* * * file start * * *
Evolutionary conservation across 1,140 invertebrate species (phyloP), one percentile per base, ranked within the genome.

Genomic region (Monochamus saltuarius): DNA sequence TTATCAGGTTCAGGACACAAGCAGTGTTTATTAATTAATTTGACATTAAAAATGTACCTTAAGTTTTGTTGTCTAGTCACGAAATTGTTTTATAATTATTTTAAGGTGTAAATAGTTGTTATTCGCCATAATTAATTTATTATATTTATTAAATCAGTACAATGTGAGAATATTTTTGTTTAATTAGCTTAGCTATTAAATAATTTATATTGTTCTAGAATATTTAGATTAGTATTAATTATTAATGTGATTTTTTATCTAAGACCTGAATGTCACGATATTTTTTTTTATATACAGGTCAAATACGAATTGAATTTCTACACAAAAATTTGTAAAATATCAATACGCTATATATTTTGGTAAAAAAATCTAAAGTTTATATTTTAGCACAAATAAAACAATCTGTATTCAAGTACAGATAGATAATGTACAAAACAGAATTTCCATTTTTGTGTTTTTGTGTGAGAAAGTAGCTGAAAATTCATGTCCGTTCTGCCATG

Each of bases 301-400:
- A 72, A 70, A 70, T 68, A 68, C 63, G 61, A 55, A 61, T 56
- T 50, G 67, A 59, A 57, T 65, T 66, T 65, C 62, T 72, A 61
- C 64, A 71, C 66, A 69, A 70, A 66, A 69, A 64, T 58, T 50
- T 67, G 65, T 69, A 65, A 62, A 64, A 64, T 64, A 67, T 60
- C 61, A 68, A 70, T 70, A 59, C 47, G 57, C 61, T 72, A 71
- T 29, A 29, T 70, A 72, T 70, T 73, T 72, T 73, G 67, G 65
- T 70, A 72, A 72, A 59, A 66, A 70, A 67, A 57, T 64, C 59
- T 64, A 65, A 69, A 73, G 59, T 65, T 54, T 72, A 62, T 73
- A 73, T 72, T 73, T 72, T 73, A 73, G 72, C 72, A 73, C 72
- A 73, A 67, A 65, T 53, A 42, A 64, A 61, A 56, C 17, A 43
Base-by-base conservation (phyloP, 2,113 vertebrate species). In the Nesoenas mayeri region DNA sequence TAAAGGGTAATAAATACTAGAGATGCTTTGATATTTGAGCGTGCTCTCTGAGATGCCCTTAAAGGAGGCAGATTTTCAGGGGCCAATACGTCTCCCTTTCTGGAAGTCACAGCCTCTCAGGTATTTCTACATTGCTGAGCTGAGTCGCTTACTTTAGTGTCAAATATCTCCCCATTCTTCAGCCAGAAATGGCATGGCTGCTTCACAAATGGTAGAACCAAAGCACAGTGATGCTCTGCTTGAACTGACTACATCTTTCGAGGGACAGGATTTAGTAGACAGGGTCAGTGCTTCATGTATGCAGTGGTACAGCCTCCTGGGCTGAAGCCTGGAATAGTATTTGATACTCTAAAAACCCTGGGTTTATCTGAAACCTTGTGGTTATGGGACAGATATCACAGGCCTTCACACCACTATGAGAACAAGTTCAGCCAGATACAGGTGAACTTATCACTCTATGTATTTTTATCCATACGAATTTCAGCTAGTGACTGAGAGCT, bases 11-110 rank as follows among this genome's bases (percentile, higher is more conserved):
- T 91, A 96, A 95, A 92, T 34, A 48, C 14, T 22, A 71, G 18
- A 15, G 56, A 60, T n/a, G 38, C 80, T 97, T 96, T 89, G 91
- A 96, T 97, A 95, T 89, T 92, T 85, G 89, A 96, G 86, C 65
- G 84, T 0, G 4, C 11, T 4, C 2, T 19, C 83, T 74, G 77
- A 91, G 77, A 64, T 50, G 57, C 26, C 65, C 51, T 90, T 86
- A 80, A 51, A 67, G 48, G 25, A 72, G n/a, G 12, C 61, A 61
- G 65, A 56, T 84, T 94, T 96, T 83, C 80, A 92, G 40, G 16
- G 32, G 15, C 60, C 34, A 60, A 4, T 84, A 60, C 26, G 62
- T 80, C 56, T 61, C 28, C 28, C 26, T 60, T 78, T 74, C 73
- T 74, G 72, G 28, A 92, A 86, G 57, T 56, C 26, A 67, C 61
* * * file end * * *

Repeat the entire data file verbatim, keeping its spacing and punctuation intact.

Evolutionary conservation across 1,140 invertebrate species (phyloP), one percentile per base, ranked within the genome.

Genomic region (Monochamus saltuarius): DNA sequence TTATCAGGTTCAGGACACAAGCAGTGTTTATTAATTAATTTGACATTAAAAATGTACCTTAAGTTTTGTTGTCTAGTCACGAAATTGTTTTATAATTATTTTAAGGTGTAAATAGTTGTTATTCGCCATAATTAATTTATTATATTTATTAAATCAGTACAATGTGAGAATATTTTTGTTTAATTAGCTTAGCTATTAAATAATTTATATTGTTCTAGAATATTTAGATTAGTATTAATTATTAATGTGATTTTTTATCTAAGACCTGAATGTCACGATATTTTTTTTTATATACAGGTCAAATACGAATTGAATTTCTACACAAAAATTTGTAAAATATCAATACGCTATATATTTTGGTAAAAAAATCTAAAGTTTATATTTTAGCACAAATAAAACAATCTGTATTCAAGTACAGATAGATAATGTACAAAACAGAATTTCCATTTTTGTGTTTTTGTGTGAGAAAGTAGCTGAAAATTCATGTCCGTTCTGCCATG

Each of bases 301-400:
- A 72, A 70, A 70, T 68, A 68, C 63, G 61, A 55, A 61, T 56
- T 50, G 67, A 59, A 57, T 65, T 66, T 65, C 62, T 72, A 61
- C 64, A 71, C 66, A 69, A 70, A 66, A 69, A 64, T 58, T 50
- T 67, G 65, T 69, A 65, A 62, A 64, A 64, T 64, A 67, T 60
- C 61, A 68, A 70, T 70, A 59, C 47, G 57, C 61, T 72, A 71
- T 29, A 29, T 70, A 72, T 70, T 73, T 72, T 73, G 67, G 65
- T 70, A 72, A 72, A 59, A 66, A 70, A 67, A 57, T 64, C 59
- T 64, A 65, A 69, A 73, G 59, T 65, T 54, T 72, A 62, T 73
- A 73, T 72, T 73, T 72, T 73, A 73, G 72, C 72, A 73, C 72
- A 73, A 67, A 65, T 53, A 42, A 64, A 61, A 56, C 17, A 43
Base-by-base conservation (phyloP, 2,113 vertebrate species). In the Nesoenas mayeri region DNA sequence TAAAGGGTAATAAATACTAGAGATGCTTTGATATTTGAGCGTGCTCTCTGAGATGCCCTTAAAGGAGGCAGATTTTCAGGGGCCAATACGTCTCCCTTTCTGGAAGTCACAGCCTCTCAGGTATTTCTACATTGCTGAGCTGAGTCGCTTACTTTAGTGTCAAATATCTCCCCATTCTTCAGCCAGAAATGGCATGGCTGCTTCACAAATGGTAGAACCAAAGCACAGTGATGCTCTGCTTGAACTGACTACATCTTTCGAGGGACAGGATTTAGTAGACAGGGTCAGTGCTTCATGTATGCAGTGGTACAGCCTCCTGGGCTGAAGCCTGGAATAGTATTTGATACTCTAAAAACCCTGGGTTTATCTGAAACCTTGTGGTTATGGGACAGATATCACAGGCCTTCACACCACTATGAGAACAAGTTCAGCCAGATACAGGTGAACTTATCACTCTATGTATTTTTATCCATACGAATTTCAGCTAGTGACTGAGAGCT, bases 11-110 rank as follows among this genome's bases (percentile, higher is more conserved):
- T 91, A 96, A 95, A 92, T 34, A 48, C 14, T 22, A 71, G 18
- A 15, G 56, A 60, T n/a, G 38, C 80, T 97, T 96, T 89, G 91
- A 96, T 97, A 95, T 89, T 92, T 85, G 89, A 96, G 86, C 65
- G 84, T 0, G 4, C 11, T 4, C 2, T 19, C 83, T 74, G 77
- A 91, G 77, A 64, T 50, G 57, C 26, C 65, C 51, T 90, T 86
- A 80, A 51, A 67, G 48, G 25, A 72, G n/a, G 12, C 61, A 61
- G 65, A 56, T 84, T 94, T 96, T 83, C 80, A 92, G 40, G 16
- G 32, G 15, C 60, C 34, A 60, A 4, T 84, A 60, C 26, G 62
- T 80, C 56, T 61, C 28, C 28, C 26, T 60, T 78, T 74, C 73
- T 74, G 72, G 28, A 92, A 86, G 57, T 56, C 26, A 67, C 61